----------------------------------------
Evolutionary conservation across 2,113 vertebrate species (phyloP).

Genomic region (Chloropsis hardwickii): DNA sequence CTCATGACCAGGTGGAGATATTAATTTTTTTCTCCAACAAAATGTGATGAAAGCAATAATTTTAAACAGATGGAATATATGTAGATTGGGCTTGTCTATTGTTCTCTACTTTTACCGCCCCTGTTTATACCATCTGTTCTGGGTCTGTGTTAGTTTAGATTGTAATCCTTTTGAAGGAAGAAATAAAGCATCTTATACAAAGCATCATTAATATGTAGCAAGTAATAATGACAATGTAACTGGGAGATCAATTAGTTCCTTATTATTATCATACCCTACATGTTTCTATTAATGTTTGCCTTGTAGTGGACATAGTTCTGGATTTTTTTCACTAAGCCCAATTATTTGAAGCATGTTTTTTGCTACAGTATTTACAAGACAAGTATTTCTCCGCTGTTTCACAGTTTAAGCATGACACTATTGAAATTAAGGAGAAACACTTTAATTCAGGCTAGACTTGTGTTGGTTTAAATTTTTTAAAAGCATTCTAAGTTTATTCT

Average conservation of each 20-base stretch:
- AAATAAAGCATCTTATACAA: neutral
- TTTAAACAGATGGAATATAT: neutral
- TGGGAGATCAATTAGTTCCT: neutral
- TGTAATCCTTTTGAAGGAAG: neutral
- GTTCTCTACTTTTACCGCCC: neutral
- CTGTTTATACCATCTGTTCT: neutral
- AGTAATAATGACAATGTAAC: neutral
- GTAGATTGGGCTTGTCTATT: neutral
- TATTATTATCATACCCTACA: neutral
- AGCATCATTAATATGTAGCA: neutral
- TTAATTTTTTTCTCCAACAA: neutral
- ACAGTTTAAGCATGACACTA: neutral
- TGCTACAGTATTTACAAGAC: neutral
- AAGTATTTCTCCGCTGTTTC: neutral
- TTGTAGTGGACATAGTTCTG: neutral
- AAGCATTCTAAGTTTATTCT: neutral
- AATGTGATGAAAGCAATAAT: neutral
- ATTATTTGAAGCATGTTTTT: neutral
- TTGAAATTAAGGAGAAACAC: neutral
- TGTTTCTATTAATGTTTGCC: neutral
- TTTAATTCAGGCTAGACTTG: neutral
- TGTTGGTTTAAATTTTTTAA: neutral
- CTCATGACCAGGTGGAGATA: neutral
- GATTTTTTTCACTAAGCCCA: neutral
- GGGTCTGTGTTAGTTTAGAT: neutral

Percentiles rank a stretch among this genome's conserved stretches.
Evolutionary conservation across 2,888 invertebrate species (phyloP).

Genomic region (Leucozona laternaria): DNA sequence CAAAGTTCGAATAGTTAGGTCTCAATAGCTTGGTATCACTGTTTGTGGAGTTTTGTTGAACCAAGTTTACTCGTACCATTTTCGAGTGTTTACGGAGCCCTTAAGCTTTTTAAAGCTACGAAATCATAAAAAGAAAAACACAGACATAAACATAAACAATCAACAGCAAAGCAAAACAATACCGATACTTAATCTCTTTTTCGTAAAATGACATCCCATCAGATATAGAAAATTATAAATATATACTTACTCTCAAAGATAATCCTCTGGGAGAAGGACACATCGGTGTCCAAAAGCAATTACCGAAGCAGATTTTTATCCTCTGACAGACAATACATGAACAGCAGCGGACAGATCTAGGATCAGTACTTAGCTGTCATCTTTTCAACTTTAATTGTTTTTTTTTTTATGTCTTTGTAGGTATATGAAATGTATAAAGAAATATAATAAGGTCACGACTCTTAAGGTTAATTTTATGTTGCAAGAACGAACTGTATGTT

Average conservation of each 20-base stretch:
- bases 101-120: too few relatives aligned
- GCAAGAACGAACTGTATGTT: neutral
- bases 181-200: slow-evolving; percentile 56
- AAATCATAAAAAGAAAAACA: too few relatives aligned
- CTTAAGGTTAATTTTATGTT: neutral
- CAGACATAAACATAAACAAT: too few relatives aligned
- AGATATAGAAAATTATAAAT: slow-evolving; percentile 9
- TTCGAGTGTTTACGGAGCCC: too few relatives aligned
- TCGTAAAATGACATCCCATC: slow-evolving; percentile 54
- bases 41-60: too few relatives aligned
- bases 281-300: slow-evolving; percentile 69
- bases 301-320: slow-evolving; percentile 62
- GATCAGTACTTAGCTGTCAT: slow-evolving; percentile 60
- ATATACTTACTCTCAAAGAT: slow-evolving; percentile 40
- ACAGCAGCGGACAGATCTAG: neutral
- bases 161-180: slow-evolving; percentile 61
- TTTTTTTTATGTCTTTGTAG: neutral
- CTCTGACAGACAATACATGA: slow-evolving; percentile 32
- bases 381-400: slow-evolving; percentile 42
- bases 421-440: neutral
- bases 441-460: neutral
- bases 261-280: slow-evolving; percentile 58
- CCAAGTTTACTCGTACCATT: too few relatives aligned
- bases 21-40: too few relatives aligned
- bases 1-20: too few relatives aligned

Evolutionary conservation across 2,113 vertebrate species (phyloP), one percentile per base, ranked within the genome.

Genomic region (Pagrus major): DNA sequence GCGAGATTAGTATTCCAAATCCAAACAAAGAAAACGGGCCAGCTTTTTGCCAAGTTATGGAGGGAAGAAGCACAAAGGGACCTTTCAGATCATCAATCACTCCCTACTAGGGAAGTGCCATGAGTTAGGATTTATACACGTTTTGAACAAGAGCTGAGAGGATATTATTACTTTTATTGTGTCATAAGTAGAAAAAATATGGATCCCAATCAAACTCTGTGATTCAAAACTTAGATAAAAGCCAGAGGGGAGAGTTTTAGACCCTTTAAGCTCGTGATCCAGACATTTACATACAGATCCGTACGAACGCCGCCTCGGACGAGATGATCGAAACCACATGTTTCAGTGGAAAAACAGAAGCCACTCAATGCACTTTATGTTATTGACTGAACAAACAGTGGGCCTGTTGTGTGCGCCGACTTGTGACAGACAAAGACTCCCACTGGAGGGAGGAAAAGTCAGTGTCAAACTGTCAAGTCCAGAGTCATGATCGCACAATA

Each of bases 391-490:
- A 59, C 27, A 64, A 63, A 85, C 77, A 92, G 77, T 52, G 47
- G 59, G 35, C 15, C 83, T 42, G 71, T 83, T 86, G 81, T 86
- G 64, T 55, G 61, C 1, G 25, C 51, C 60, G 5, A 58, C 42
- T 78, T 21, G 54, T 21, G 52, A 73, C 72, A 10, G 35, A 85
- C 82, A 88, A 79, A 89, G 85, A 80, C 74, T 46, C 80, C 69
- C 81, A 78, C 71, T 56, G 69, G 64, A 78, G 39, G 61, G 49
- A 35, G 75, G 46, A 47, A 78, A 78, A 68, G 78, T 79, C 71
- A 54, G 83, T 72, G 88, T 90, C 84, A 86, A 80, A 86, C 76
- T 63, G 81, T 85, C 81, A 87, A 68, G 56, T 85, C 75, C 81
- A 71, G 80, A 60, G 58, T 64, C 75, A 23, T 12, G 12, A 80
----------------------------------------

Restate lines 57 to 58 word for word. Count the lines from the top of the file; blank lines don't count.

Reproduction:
- bases 1-20: too few relatives aligned

Evolutionary conservation across 2,113 vertebrate species (phyloP), one percentile per base, ranked within the genome.